BBC airs its first Winter Olympics advert, 3D printing technology features heavily

Astronauts test 3D bioprinted skin bandages in space
Boeing deploys 3D printing to halve the lead time of US Space Force asset
Astronauts on the International Space Station (ISS) are testing 3D bioprinted bandages made of their own cells that could be used to better heal flesh wounds in space.

The German Space Agency (DLR) is leading the experiment which was launched to the ISS at the end of December 2021 on SpaceX’s 24th commercial resupply mission. The payload contained the BioPrint FirstAid Handheld Bioprinter, which is designed to hold cells from astronauts within a bioink that can be used to apply bandages to wounds when needed.

While the experiment offers a promising tool for wound healing in space environments, it could also provide significant benefits back on earth, too.

Extreme by Nature

Extreme by Nature aims to portray speed and excitement without the use of any moving parts. All of the still frames used in the ad are also 3D printed from a polymer material, meaning there’s no real ice or snow at any point.

The animation begins with a basic ice cube in the middle of the shot. The ice cube slowly cracks, frame-by-frame, to reveal a speed skater who then morphs into a slider, a skier, a snowboarder, and eventually a figure skater. Finally, the ad culminates in a sequence of ‘ice sculptures’ depicting the various sports that are set to feature at the games.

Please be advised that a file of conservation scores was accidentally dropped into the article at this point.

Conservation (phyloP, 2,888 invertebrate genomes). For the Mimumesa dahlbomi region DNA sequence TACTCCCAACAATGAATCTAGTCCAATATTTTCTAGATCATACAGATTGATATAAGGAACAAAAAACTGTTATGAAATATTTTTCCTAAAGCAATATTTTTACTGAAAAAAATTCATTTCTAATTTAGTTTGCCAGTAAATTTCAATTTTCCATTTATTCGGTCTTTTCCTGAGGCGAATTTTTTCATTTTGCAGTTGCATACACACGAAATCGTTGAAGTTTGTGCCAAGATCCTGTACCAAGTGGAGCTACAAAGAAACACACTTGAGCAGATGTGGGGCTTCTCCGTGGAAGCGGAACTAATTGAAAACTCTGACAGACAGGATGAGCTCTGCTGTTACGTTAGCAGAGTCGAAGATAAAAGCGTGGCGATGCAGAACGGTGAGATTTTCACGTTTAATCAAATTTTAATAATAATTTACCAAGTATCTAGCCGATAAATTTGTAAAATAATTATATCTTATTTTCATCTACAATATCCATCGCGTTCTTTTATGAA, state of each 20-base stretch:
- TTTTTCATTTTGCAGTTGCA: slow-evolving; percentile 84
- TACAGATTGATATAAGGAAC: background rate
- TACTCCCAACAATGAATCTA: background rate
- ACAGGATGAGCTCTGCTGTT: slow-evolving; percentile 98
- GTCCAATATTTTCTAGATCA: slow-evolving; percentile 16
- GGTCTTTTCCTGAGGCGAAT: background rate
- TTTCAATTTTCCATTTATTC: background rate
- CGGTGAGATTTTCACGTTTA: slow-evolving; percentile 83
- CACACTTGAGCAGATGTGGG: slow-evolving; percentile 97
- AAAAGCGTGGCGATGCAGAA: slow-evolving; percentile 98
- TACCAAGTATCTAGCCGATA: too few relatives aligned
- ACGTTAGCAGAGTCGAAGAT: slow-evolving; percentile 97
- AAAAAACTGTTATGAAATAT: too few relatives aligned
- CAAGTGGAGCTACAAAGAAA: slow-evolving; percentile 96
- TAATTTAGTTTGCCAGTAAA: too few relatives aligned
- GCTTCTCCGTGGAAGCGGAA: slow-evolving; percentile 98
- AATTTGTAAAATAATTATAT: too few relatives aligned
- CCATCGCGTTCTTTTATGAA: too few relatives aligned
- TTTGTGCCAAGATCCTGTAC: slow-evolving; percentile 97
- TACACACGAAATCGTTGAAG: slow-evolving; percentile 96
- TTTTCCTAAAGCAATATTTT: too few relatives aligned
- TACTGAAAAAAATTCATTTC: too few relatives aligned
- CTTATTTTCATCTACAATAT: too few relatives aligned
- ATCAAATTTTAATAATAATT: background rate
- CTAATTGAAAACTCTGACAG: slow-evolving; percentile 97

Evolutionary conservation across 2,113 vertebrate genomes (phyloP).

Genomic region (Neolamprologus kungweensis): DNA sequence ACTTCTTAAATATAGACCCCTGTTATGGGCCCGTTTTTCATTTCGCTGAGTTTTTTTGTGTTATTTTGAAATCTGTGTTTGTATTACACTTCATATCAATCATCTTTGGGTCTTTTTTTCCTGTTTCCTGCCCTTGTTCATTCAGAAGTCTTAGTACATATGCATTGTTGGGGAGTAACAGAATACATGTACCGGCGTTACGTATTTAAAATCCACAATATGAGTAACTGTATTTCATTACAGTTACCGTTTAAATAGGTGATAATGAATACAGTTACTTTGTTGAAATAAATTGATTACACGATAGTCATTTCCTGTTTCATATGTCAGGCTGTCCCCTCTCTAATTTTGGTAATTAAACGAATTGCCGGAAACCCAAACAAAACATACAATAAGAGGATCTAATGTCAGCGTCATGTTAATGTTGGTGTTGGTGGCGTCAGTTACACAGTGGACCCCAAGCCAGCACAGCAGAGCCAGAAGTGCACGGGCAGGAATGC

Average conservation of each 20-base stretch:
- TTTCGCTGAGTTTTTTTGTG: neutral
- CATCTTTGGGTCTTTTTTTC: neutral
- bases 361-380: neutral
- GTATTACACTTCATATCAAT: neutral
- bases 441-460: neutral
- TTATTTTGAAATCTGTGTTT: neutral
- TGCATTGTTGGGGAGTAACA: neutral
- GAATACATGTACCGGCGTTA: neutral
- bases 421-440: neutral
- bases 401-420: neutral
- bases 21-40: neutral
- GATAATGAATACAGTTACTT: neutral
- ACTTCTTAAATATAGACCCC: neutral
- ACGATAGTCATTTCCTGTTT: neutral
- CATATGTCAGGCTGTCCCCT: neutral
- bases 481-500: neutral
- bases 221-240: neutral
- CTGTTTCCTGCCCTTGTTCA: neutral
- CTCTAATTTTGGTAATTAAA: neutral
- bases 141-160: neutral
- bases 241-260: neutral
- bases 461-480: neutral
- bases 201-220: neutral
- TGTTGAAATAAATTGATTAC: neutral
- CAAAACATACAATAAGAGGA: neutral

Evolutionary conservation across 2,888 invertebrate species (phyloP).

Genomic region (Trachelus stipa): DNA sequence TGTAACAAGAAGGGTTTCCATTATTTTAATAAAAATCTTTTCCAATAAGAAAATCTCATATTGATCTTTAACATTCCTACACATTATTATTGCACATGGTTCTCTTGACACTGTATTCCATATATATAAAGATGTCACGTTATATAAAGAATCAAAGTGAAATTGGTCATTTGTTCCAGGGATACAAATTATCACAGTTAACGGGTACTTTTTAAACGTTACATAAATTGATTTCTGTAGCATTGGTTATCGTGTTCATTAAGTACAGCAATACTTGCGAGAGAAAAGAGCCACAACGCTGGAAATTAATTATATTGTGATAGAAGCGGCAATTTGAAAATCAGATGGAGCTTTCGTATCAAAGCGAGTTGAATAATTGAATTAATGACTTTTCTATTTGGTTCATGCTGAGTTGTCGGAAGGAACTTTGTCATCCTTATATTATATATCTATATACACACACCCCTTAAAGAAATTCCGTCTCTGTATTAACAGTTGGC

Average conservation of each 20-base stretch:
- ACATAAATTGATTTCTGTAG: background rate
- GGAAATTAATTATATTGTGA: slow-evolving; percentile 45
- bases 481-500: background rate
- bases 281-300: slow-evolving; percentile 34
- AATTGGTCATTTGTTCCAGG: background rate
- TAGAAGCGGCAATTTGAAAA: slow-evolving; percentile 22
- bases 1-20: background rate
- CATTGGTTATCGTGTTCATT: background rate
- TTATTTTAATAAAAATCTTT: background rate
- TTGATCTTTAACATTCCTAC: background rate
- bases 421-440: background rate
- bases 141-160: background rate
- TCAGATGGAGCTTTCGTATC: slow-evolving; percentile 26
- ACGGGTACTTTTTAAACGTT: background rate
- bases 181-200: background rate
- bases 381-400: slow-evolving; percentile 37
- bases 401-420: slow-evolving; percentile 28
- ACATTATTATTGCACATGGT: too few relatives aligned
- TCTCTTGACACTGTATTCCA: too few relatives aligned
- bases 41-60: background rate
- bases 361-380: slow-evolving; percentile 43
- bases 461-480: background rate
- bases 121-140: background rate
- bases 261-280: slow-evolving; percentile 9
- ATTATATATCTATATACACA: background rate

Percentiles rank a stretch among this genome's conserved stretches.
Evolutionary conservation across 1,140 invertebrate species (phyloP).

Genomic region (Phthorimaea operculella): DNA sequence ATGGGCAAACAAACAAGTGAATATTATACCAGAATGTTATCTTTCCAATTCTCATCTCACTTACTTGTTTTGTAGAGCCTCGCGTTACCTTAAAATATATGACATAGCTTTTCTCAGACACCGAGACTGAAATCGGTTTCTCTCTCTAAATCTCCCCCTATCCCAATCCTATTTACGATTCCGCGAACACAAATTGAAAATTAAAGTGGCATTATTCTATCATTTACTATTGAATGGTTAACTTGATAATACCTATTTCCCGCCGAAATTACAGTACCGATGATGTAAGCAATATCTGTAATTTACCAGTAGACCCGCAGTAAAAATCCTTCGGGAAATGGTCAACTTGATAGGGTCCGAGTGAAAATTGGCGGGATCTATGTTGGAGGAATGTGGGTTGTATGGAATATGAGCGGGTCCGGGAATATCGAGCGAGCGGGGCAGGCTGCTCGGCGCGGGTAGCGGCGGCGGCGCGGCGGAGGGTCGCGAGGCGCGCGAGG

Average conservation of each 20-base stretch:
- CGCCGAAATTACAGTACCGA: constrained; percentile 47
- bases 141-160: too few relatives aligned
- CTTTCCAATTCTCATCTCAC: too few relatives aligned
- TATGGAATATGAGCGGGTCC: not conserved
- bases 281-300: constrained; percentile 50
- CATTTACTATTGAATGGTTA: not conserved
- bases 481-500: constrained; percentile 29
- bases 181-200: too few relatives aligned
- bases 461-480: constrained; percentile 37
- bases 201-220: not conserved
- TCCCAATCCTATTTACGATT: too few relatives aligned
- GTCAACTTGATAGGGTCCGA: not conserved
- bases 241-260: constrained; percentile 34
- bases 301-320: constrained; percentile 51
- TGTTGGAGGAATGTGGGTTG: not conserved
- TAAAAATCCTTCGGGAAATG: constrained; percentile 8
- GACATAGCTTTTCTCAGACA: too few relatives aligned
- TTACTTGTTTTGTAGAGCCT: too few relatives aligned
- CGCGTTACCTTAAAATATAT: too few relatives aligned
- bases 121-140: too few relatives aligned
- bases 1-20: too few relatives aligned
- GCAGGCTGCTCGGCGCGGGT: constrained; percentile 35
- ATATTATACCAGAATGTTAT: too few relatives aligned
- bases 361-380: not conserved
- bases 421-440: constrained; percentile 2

Simon described the creation of the film as a huge challenge, especially when it came to the camerawork for the 3D printed snow scenes. To get the viewer to feel like the motion was actually real, the team leveraged a mix of printed action and camera movements.

He explains, “We started to think about cameras differently: some of their motion would be directly ‘printed’, and some would be actual movement of the control rig.”

Building hype for the Winter Olympics

The debut ad was first aired on 22 January during Michael McIntyre’s The Wheel on BBC One. Going forward, the animation will be the BBC’s title sequence for the Winter Olympics and run during ad breaks across the various BBC channels.

Interestingly, Extreme by Nature doesn’t mention China at all, despite it being the host country.
Shooting the 3D printed scenes. Photo via BBC.
Additive manufacturing also made several appearances at the Tokyo Olympics, which ran from 23 July – 8 August 2021. Automotive manufacturer Hyundai Motor Group 3D printed a set of bow grips for the Korean archery team, helping them take home gold in the men’s, women’s, and mixed team categories at this year’s games.

Aluminum specialist Fehrmann Alloys also 3D printed a rudder blade suspension that helped propel the Australian sailing team to victory. The part was manufactured using Fehrmann’s high-performance AlMgty alloy at the request of Hamburg-based boatyard Ziegelmayer, a leading manufacturer of Olympic sailboats in the 470 class.
Editor's Note: This article is originally appeared on by Kubi Sertoglu